“We are living the results of a completely broken criminal justice system,” the email from the Lauren Ashcraft campaign begins.
Ashcraft, a self-described people-powered progressive Democrat, is one of three long-shot primary challengers seeking to replace Maloney in a heavily Democratic district -- similar to how Rep. Alexandria Ocasio-Cortez unseated longtime incumbent Rep. Joe Crowley in a primary upset victory two years ago.
One of Ashcraft’s key campaign platforms is criminal justice reform, and in a statement to Fox News, she doubled down on her position.
“The entire criminal justice system is racist,” she said, “This is about the country needing rigorous criminal justice reform.”
She slammed lawmakers in both parties for their approach to the issue over the years.
“We constantly see videos of black people being attacked and killed,” she said. “Police are murdering those they are sworn to protect. Republicans and Democrats alike -- including Rep. Maloney -- have failed to enact common-sense reform. Instead, they’re responsible for destructive policies such as the 1994 Crime Bill.”
For her part, Maloney, who helped spearhead the push for federally funded benefits for New York City’s first responders in the aftermath of the 9/11 terror attacks, has publicly supported a slew of House proposals that aim to achieve criminal justice reforms similar to the ones Ashcraft singled her out in the email for not co-sponsoring.
Maloney posted a list of them in a lengthy Twitter thread on Wednesday, a day before Ashcraft's fundraising email went out.
“To meet this moment, Congress must do more than decry these wrongs,” Maloney tweeted. “We must act.”
Among the proposals she said she supports is a resolution explicitly condemning police brutality in the wake of George Floyd’s death in Minneapolis, which was introduced by “Squad” members Reps. Ayanna Pressley and Ilhan Omar, along with Reps. Karen Bass and Barbara Lee.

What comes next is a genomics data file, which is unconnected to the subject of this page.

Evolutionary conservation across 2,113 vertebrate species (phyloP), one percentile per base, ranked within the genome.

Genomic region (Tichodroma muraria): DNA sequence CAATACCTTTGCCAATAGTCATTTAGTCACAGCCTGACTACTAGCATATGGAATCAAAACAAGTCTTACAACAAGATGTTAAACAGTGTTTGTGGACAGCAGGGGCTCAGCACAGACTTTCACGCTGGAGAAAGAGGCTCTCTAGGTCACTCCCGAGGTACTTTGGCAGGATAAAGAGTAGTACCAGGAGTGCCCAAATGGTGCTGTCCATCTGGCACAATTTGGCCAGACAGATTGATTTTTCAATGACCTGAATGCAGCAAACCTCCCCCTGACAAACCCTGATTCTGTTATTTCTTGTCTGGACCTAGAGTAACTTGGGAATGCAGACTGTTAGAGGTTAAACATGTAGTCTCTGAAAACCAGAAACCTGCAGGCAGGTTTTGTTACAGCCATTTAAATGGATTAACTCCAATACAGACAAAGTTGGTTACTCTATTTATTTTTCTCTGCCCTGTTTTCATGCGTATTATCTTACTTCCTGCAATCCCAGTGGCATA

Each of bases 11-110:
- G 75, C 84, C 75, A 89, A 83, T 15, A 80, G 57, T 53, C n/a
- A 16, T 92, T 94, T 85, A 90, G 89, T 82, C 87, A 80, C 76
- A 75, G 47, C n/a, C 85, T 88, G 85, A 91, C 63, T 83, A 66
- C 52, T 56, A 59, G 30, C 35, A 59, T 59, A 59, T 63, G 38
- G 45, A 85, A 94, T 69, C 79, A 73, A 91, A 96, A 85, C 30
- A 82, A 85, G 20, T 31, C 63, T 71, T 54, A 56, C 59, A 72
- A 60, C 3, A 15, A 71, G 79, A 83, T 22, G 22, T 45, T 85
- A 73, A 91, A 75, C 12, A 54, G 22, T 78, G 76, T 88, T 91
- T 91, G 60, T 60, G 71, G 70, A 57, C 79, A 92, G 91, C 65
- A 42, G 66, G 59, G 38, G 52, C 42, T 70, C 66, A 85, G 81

Another was a bill introduced by fellow New York Rep. Hakeem Jeffries that would forbid police from using chokeholds.
Floyd died in police custody on May 25 -- and part of the incident recorded on video showed an officer kneeling on his neck for almost nine minutes. Eric Garner died in New York City in 2014 after an NYPD officer restrained him with a chokehold in another incident caught on video.
"As soon as I talked to the family and got the details and heard that among George's last words was 'I can't breathe,' with a knee on his neck, I immediately thought about Eric Garner," the Rev. Al Sharpton said as he delivered a eulogy for Floyd in Minnesota Thursday.
Floyd’s death sparked a wave of protests against police violence across the country, which both candidates have said they support.
Maloney was first elected to Congress in 1992. Her chief accomplishments include the Zadroga Act and its subsequent reauthorizations, which secured compensation and health care for first responders and others suffering from 9/11-related illnesses. She also authored the Debbie Smith Act, which increases funding for law enforcement to process DNA rape kits, according to her campaign website.
The other primary challengers are Suraj Patel, a lawyer and educator whom Maloney defeated in a 2018 primary challenge, and Peter Harrison, a tenants’ rights advocate.
Also on Thursday in an unrelated tweet, President Trump blasted a push by people he called “Radical Left Democrats” amplifying calls to “defund the police.” Instead, he said he supports increasing money spent on law enforcement.